Feed The Beast
Feed The Beast (also known as FTB) is a launcher, community, and large group of modpacks created by the FTB Team. It originated as a custom challenge map that made heavy use of multiple tech mods, developed by a small team led by Slowpoke. It later evolved into into a launcher and many modpacks.
History[edit | edit source]
Feed The Beast was originally created as a custom challenge map, developed by a small team led by Slowpoke. It was announced on February 24th, 2012 on the Minecraft Forums. The map was a Sky Block map; the player spawned on a small platform in a void world, and must overcome a series of challenges. Using the tech mods in the modpack, these goals would be checked and give rewards automatically.
The map was adapted to allow multiple players to compete against each other in a race to complete the objectives. This version gained large popularity after being live-streamed on Twitch.tv with Direwolf20 competing against Mattabase, both very well known users of the mods included in the map.
After the map was released, the FTB Team decided to simplify the installation of the modpack by creating a launcher to automatically distribute the map, mods and configuration for those interested in playing it.
The map went through various iterations, including the bedrock map - known for the challenge and reward structure made of bedrock. However most players that refer to the "FTB map" mean the pyramid map, known for its large basalt pyramid that included various rooms that listed a set of items the player had to create in order to solve each challenge. That version was then updated to a harder version, known as FTB Insanity, which took many players 50 to even over 100 hours of play time to fully complete.
After hearing about many players using the modpack without playing the modpack, Slowpoke announced the creation of a new, general kitchensink modpack on August 13th, 2012 with a post on the Minecraft Forums.
An important feature of the new modpack was the solicitation of permissions from the mod developers prior to inclusion of that developer's mods in the FTB modpack, which had previously caused Technic controversy.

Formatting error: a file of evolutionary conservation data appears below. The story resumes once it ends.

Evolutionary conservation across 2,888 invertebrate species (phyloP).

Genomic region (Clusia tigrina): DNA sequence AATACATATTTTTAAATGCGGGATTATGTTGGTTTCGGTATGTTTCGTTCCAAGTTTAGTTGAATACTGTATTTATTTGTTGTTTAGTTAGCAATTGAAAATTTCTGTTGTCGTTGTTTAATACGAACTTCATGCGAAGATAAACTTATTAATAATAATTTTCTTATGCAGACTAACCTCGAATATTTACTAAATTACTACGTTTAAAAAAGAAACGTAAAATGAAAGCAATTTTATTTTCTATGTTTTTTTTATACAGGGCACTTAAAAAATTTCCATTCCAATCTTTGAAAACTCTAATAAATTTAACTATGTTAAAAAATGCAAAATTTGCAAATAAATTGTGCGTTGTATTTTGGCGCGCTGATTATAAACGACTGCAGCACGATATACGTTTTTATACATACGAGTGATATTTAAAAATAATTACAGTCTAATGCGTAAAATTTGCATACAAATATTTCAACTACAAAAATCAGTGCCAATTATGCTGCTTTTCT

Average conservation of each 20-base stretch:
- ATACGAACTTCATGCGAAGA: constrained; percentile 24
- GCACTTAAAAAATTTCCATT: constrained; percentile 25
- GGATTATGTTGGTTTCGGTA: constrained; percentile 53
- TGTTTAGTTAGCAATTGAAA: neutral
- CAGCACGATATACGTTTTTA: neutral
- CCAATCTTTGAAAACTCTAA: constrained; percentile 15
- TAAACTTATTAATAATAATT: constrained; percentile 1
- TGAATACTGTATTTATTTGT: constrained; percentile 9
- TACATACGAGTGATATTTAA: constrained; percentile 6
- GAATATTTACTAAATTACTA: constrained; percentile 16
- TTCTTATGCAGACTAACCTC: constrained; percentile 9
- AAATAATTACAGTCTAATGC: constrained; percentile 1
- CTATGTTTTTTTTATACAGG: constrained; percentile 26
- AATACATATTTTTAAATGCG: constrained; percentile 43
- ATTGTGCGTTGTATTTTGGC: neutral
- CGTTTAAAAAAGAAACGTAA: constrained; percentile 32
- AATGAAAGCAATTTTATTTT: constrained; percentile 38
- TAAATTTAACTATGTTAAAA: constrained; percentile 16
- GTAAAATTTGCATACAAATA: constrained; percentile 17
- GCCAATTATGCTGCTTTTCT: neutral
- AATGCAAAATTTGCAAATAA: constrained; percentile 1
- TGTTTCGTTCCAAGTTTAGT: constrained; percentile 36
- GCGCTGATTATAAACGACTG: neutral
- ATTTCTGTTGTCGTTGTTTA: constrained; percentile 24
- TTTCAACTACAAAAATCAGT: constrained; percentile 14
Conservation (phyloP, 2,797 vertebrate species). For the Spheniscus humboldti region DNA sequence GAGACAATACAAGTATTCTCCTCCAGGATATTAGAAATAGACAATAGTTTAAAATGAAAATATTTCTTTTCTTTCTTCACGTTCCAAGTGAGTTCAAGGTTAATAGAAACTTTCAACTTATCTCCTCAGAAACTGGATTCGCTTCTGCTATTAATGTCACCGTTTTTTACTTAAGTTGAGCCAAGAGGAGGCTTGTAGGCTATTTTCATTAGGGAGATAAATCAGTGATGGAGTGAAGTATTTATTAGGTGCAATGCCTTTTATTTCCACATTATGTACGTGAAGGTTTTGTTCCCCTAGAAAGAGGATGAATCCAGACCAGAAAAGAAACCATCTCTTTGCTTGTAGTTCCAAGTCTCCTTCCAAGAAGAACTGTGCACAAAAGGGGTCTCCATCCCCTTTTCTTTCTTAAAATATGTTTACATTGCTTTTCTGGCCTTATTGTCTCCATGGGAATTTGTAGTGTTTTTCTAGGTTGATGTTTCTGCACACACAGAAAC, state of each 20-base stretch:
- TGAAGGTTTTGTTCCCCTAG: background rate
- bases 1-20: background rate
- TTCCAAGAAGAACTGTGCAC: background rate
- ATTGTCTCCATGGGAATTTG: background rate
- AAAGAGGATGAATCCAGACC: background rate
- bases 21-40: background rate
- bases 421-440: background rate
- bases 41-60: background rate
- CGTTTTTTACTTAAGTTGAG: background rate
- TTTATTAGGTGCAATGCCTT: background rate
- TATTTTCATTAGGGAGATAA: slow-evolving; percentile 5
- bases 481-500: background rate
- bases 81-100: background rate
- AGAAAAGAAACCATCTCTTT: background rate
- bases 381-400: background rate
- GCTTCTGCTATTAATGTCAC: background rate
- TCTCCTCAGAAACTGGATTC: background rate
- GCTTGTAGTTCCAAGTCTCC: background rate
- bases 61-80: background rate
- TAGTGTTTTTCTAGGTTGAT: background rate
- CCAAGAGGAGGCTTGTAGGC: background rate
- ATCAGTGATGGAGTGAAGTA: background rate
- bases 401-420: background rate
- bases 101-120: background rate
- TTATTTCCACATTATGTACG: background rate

The modpack was centered around mods built using Minecraft Forge. It initially focused on mods of a technical theme, such as IndustrialCraft 2, BuildCraft, and RedPower 2, but it expanded to include magic mods like Thaumcraft 3 and Mystcraft.
The initial mod pack was released as a beta in November 2012. It stayed in beta status for some time because of the necessity for mod authors to update their mods to Minecraft version 1.4, where everything became server based. This process proved a long road for a few of the mods that were core to the pack.
Other versions of the FTB modpack were created, including a Lite version, which slimmed down the list of mods to assist new users learn the ins and outs without being overwhelmed. A Magic World version, which focused on mods of a magical nature, was also released.
Many recent FTB modpacks include built-in quests with Hardcore Questing Mode, and some focus on other themes and difficulties. FTB Infinity Evolved contained two modes: a normal mode and an "Expert Mode". In the Expert Mode, several of the recipes of various blocks and items were modified, forcing players to progress through many mods' tech trees in order to progress. FTB Infinity Evolved has sometimes been cited as the most popular Minecraft modpack in history.
The FTB Launcher[edit | edit source]
The launcher was released during a livestream by Slowpoke101. The number of downloads initially overwhelmed the server, leaving many users frustrated. After resolving the server issues, a beta version was released. A website, feed-the-beast.com, soon followed. The first production release also suffered from the sheer number of downloads, but the issues were shortly resolved.
The main features of the launcher were:
- It automatically downloaded a list of FTB modpacks and approved 3rd party modpacks.
- It automatically downloaded all mod installation files and creation of the minecraft instance.
- It had full distribution support from all developers of the mods included in the pack.
- It had a planned set of config files, assigning unique ids to all mod blocks, preventing overlaps that cause Minecraft to crash and were the frequent bane of users trying to manually install mods.
- It automatically downloaded featured and 3rd party maps, such as the Feed the Beast challenge map.
- It supported downloading of pre-configured server instances, making it very easy for admins to host the mods on a server.
- It automatically downloaded featured and 3rd party texture packs.
Twitch Desktop App[edit | edit source]
- Main article: Twitch Desktop App
After a partnership with Curse, Inc., the FTB Launcher was planned to be replaced with the Curse application, later renamed to the Twitch Desktop App. The Twitch Desktop App allows for easier modpack creation, configuration and usage. However, as the application currently does not support Linux, the FTB Launcher was still supported, but it was considered deprecated.
On October 8 2019, it was publicly announced that the partnership between FTB and Twitch.tv had ended. As a result, on November 1 of that year, FTB planned to pull all of its content (modpacks and mods) from Twitch/CurseForge and migrate to self-hosting it. A revamp of the FTB Launcher was released on 6 April 2020. Despite the announcement, the content has not yet been pulled from CurseForge
References[edit | edit source]